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Indonesian Buddhist monks prepare Thursday for Waisak, or Buddha’s birthday, at Mendut tample in Magelang, Central Java, Indonesia. Buddhists in the world’s largest Muslim-populated nation will celebrate the annual Waisak festival on June 1. (Ali Lutfi / AP Photo)
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A South Korean protester holding a placard reading “North Korea must first scrap its nuclear program” is removed Tuesday by riot police outside a venue of inter-Korean ministerial talks in Seoul. The protest came shortly before North Korean delegates arrived for the four-day meeting, which some observers expected to be a bit rocky, given that the North boycotted a round of ministerial talks in July when the South postponed aid after Pyongyang test-fired missiles. These talks are the 21st such meeting since the historic Inter-Korean Summit in 2000. (Jung Yeon-Je / AFP / Getty Images)
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Riot police in Carcacas Tuesday are silhouetted against a throng of university students protesting Venezuela President Hugo Chavez’s decision to shutter an opposition TV station, Radio Caracas Television (RCTV), and replace it with a new state-funded channel. (Howard Yanes / AP Photo)
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In the world’s second-poorest country, where the majority of teachers are untrained, where 70% of the the population is unemployed and parents cannot afford to send their children to school, these young girls are among the lucky youth in Sierra Leone to receive an education. Here they act out a song at Kailahun Community pre-primary daycare center in the south-eastern part of the country. On Wednesday, as part of his farewell world tour, outgoing British Prime Minister Tony Blair visited the West African country where he is venerated for sending British troops to intervene and end a brutal 11-year civil war in 2002. (Tugela Ridley / EPA)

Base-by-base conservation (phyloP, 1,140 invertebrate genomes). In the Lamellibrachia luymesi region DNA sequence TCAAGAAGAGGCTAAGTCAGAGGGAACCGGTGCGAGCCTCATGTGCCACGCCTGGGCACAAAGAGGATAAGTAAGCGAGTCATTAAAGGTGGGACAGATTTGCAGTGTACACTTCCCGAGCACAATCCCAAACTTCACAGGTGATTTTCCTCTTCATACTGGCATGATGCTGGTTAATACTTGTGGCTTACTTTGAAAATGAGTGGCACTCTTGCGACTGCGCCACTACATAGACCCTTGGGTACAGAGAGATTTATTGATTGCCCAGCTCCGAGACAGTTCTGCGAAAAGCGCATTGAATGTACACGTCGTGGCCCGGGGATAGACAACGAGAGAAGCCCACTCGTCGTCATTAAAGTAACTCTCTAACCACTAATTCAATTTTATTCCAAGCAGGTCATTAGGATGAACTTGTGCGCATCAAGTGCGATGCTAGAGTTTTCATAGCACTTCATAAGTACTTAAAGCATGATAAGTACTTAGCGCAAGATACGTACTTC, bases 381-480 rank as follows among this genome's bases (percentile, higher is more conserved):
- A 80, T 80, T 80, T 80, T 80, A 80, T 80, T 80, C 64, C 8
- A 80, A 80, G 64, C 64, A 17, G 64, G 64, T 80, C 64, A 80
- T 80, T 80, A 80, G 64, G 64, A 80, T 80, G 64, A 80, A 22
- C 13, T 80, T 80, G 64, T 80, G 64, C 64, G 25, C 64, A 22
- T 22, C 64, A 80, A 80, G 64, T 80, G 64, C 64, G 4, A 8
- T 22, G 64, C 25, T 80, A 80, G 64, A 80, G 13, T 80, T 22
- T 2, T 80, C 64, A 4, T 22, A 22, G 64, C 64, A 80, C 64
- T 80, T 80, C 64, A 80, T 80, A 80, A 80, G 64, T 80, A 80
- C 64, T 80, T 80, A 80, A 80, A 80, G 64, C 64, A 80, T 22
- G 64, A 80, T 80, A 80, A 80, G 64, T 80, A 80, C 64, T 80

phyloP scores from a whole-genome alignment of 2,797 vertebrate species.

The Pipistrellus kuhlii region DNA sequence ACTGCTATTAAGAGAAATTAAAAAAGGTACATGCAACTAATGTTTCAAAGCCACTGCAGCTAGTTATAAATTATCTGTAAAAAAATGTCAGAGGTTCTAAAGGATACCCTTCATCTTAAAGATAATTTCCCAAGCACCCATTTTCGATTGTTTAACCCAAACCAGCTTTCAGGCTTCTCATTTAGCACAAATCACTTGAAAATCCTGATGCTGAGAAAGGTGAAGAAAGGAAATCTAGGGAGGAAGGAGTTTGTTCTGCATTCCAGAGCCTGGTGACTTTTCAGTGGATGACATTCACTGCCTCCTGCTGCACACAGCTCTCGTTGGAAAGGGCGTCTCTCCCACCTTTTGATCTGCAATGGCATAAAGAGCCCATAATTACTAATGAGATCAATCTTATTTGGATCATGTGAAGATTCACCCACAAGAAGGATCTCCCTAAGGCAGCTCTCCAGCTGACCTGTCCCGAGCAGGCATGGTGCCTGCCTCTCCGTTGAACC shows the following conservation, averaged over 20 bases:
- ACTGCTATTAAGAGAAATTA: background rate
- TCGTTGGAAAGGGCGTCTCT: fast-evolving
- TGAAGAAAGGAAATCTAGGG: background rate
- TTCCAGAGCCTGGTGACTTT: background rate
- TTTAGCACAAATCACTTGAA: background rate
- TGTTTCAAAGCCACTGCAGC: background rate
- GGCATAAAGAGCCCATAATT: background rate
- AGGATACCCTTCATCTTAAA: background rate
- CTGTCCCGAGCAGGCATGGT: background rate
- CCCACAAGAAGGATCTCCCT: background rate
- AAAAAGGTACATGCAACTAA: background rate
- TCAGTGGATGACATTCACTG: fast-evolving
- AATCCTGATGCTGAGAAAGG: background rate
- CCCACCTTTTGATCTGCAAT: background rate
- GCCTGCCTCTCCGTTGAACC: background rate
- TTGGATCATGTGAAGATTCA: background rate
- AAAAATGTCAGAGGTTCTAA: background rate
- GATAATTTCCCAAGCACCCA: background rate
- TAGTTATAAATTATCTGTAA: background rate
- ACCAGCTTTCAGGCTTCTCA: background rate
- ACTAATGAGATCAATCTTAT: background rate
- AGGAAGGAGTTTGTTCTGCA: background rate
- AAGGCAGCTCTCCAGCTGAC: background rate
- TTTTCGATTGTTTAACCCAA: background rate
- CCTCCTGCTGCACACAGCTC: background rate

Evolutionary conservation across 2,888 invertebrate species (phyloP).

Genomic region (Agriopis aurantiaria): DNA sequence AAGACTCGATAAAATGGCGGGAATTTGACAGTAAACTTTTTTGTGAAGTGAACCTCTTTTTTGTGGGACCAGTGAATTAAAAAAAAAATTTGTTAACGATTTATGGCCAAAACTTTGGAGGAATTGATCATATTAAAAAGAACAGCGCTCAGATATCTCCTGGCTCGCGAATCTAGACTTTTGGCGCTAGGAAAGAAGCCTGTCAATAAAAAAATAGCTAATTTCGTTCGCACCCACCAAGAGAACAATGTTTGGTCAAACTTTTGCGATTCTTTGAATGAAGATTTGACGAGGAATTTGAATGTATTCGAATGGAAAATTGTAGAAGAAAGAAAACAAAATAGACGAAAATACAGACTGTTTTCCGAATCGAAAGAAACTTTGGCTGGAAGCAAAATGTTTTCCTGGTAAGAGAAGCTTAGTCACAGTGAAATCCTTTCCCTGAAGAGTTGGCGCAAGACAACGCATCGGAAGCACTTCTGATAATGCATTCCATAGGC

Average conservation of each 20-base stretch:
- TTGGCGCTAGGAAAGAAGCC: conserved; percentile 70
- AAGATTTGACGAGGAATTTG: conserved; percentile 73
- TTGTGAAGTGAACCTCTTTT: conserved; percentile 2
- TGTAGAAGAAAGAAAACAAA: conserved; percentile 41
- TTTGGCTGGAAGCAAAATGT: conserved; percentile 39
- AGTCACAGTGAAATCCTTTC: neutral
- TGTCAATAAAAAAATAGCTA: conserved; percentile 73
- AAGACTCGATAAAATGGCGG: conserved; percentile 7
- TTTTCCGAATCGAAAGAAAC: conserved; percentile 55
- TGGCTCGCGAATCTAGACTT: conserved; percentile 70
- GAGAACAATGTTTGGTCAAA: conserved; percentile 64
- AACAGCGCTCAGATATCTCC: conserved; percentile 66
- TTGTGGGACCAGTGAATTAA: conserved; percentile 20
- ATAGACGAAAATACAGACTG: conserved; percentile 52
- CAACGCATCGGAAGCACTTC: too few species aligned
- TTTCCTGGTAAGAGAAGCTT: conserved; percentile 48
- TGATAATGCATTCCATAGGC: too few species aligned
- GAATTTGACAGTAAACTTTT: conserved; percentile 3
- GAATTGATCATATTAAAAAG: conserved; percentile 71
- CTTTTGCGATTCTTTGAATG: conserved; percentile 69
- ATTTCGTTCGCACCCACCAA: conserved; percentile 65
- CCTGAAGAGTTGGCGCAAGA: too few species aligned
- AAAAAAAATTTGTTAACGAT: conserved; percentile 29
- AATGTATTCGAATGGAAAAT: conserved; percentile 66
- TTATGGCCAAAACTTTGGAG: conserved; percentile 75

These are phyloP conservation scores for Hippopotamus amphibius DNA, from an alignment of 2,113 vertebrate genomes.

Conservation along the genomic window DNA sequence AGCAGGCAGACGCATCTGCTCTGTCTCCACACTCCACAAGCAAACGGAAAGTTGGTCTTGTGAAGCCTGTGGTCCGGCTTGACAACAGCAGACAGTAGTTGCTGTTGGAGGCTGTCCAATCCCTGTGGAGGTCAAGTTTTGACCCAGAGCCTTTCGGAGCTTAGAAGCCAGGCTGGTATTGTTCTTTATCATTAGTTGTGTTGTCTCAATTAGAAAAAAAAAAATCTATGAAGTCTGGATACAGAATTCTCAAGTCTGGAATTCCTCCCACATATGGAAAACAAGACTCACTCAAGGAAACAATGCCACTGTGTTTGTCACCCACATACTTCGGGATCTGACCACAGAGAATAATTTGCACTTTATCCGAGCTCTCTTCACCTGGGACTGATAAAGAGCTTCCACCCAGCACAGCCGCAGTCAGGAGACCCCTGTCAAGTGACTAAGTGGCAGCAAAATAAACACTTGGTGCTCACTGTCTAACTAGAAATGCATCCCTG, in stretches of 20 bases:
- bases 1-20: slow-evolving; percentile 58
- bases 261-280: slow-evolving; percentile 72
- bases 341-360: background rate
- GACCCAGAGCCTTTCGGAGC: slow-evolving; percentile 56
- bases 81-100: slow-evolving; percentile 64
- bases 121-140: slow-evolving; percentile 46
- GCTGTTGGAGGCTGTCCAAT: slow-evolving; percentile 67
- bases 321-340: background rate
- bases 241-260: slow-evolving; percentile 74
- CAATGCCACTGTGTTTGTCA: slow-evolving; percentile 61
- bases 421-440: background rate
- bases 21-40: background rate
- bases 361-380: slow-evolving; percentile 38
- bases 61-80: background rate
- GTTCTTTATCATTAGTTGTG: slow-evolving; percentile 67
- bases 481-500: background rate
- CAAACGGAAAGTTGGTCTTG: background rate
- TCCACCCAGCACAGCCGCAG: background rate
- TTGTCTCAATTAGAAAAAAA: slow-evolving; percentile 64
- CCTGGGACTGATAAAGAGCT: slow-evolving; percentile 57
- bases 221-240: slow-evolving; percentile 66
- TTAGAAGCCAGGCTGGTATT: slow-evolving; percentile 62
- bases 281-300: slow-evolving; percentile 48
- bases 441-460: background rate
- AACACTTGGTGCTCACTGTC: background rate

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Young students study at the Jamia Hafsa women’s school or Madrassa at the Lal mosque on Monday in Islamabad, Pakistan. The Jamia Hafsa, which is affiliated with the famous Lal Masjid (red mosque), has been steeped in controversy recently. Brothers Maulana Abdul Aziz and Abdul Rashid Ghazi, who run the Mosque, have been vehement in their support for the so-called “jihad against America,” and have condemned President Pervez Musharraf. In July 2005, Pakistani security forces unsuccessfully attempted to raid the mosque following the suicide bombings that month in London. And recently, British schoolgirl Misbah Rana, also known as Molly Campbell, was reported to have been interested in joining the Jamia Hafsa after arriving in Pakistan at the center of an international custody row. (Paula Bronstein / Getty Images)